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International Journal of Dentistry
Volume 2013, Article ID 841840, 7 pages
Review Article

The Role of Hypoxia in Orthodontic Tooth Movement

Department of Orthodontics, University Medical Center Regensburg, 93053 Regensburg, Germany

Received 6 June 2013; Accepted 16 September 2013

Academic Editor: Stephen Richmond

Copyright © 2013 A. Niklas et al. This is an open access article distributed under the Creative Commons Attribution License, which permits unrestricted use, distribution, and reproduction in any medium, provided the original work is properly cited.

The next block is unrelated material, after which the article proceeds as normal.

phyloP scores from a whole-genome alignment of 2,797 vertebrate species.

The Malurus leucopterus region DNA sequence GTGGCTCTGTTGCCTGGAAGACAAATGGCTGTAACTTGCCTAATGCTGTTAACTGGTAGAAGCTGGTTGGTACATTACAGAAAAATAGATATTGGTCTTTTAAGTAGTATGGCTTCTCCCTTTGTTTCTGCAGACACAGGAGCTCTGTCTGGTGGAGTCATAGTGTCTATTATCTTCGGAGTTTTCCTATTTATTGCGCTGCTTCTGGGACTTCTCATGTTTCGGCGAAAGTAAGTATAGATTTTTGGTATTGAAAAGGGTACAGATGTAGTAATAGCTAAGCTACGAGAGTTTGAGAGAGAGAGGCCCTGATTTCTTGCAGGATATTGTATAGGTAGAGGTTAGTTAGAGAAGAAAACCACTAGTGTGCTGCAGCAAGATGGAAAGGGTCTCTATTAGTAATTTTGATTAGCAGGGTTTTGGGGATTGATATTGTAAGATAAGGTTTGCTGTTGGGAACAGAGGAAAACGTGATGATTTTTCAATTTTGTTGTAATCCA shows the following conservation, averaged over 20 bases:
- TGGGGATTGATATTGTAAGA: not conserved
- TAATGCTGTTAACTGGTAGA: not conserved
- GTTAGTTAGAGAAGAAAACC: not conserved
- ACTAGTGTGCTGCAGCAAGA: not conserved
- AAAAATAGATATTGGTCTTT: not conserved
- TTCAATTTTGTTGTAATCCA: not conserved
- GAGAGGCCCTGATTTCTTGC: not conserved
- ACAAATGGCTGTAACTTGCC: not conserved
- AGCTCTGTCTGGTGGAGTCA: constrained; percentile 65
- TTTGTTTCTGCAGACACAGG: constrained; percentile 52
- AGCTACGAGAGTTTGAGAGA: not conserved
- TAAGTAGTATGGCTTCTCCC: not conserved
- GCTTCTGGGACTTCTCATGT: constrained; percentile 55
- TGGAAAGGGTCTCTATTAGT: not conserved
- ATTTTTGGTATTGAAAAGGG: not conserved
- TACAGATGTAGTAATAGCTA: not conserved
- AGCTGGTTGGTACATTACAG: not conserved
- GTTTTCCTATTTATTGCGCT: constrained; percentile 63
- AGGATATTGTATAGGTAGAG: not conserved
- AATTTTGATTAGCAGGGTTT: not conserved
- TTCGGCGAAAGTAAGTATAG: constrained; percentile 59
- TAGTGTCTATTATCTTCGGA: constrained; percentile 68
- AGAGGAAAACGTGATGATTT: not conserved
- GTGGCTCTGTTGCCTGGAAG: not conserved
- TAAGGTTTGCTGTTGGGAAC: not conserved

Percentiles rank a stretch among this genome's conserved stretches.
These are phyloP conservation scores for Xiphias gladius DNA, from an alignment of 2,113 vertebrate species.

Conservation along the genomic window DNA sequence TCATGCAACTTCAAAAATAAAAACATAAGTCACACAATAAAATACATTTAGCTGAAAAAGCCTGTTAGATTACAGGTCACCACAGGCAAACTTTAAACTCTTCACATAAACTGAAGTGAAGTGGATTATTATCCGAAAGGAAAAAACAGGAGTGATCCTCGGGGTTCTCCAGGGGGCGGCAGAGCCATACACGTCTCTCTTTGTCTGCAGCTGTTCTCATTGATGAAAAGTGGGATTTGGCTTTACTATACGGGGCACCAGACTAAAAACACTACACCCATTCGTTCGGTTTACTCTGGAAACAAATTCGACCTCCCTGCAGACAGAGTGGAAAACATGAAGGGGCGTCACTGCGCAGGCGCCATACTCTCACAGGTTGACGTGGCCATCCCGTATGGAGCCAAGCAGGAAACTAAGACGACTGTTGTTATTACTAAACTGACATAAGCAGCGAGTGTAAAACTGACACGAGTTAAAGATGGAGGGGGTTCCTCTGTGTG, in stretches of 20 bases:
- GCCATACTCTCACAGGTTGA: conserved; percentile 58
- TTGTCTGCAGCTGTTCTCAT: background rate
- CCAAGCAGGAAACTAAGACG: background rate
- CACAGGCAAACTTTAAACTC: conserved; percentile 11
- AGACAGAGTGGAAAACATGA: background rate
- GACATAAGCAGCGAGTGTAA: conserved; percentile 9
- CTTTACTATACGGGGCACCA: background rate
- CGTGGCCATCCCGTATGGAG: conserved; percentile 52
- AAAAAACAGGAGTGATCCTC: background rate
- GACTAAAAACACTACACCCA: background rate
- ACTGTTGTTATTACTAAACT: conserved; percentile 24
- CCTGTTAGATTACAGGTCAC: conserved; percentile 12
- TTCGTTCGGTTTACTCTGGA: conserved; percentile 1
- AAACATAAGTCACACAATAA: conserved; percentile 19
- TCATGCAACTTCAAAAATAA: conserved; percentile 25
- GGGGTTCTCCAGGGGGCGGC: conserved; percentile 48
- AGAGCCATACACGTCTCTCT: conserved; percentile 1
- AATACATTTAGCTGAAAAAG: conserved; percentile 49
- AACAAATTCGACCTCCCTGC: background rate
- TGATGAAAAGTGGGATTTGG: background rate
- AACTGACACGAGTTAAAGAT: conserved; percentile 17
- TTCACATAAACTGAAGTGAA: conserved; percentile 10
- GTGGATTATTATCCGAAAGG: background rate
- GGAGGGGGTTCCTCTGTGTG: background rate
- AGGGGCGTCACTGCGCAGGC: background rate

Orthodontic forces are known to have various effects on the alveolar process, such as cell deformation, inflammation, and circulatory disturbances. Each of these conditions affecting cell differentiation, cell repair, and cell migration, is driven by numerous molecular and inflammatory mediators. As a result, bone remodeling is induced, facilitating orthodontic tooth movement. However, orthodontic forces not only have cellular effects but also induce vascular changes. Orthodontic forces are known to occlude periodontal ligament vessels on the pressure side of the dental root, decreasing the blood perfusion of the tissue. This condition is accompanied by hypoxia, which is known to either affect cell proliferation or induce apoptosis, depending on the oxygen gradient. Because upregulated tissue proliferation rates are often accompanied by angiogenesis, hypoxia may be assumed to fundamentally contribute to bone remodeling processes during orthodontic treatment.